“And what more shall I say? For time will fail me if I tell of Gideon, Barak, Samson, Jephthah, of David and Samuel and the prophets, who by faith conquered kingdoms, performed acts of righteousness, obtained promises, …from weakness were made strong …” Hebrews 11:32-34
Some time ago I picked up a 100-year-old copy of Rudyard Kipling’s poems entitled “Barrack Room Ballads.” The book was water damaged, but sturdy enough, so I decided to save it from oblivion on the old dusty, heavily ladened shelves of a used book store. That’s the problem with bibliophiles, there’s always an excuse.
I truly did intend to read it, as I’ve always appreciated poetry, but it took me some time to warm up to poems and prose with military themes. Still, I loved the movie, “Gunga Din,” (with Gary Grant and Sam Jaffe) set in colonial British India and based on the Kipling poem of the same name. So, putting my literary prejudices aside, I read through the small book and came upon a poem that has stayed with me.
“Giffen’s Debt,” written in 1886, tells the story of a British officer in India who somehow plummets into debt and is decommissioned from the service in disgrace. Giffen, writes Kipling, takes to drink, loses all his friends and seeks refuge in a village where the natives accept him, support him and even find him a wife.
Kipling describes him as fellow officers viewed him, “always drunk, unclean, abominable, out-at-heels; forgetting that he was an Englishman.”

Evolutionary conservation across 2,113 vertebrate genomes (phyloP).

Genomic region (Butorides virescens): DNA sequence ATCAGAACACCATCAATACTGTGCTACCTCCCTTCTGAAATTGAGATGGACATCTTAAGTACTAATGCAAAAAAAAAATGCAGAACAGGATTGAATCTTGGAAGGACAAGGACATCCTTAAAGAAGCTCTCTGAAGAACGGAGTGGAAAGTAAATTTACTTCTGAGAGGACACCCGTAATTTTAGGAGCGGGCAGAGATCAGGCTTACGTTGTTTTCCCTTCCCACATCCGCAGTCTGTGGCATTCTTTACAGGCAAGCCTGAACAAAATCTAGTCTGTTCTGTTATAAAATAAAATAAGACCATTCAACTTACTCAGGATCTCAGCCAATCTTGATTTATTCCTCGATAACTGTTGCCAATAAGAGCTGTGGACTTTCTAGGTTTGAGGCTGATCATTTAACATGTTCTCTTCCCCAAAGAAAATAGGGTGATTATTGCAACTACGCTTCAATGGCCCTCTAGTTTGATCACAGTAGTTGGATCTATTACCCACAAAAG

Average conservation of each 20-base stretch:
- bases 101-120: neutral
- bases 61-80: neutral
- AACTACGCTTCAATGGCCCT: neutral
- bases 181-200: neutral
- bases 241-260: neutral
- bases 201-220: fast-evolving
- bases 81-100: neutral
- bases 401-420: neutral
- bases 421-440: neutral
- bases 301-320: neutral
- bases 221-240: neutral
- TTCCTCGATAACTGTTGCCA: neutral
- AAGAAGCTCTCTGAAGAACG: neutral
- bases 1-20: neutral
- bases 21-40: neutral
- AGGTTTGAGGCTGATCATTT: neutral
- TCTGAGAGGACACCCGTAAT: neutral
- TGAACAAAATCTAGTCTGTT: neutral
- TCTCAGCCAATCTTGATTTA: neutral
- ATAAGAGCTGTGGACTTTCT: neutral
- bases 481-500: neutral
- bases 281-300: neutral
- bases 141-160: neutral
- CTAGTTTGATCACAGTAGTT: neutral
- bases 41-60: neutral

A tragedy falls upon the village and the surrounding area when a dam, built with defective materials, bursts and sends “several hundred thousand cubic tons of water” into the valley, but drowning only 25 villagers in the heavily populated area. Among the dead, found six miles away under a dead horse, is Giffen. His fellow officers decide Giffen “fell victim to the demon drink,” was of no real loss and promptly forgot him.
The villagers told another story – “a foolish legend of the flood,” wrote Kipling – about a larger-than-life hero who rode through the valley upon a monstrous stead, driving almost all the villagers out of harm’s way and saving a country side at the expense of his own life.
Giffen is an example of the kind of person we often judge, people who, for reasons unbeknown to us, are plagued with their own demons, but in whose hearts and spirits the divine spark has not been extinguished.
An unlikely hero in the eyes of his peers, Giffen is in the company of untold others whom God has used in spite of their weaknesses. Scripture is full of the stories of people like the Apostle Paul, who once hated Christians; David, the king who was also an adulterer and murderer; Samson, who gloried in his own strength; Gideon, who was afraid to follow God’s command for him, and Rahab, a Canaanite prostitute who ends up as a mother in the line of David, the line of Jesus Christ, giving testimony to the unlimited power of God to transform lives.
Without a doubt, there are unlikely heroes in our lives, perhaps in our families or our various communities. We may not recognize them because we look at them with our own prejudiced vision. But God calls us to look with the eyes of faith … even when we look in the mirror.
Mary Morrell serves as managing editor of The Monitor.[[In-content Ad]]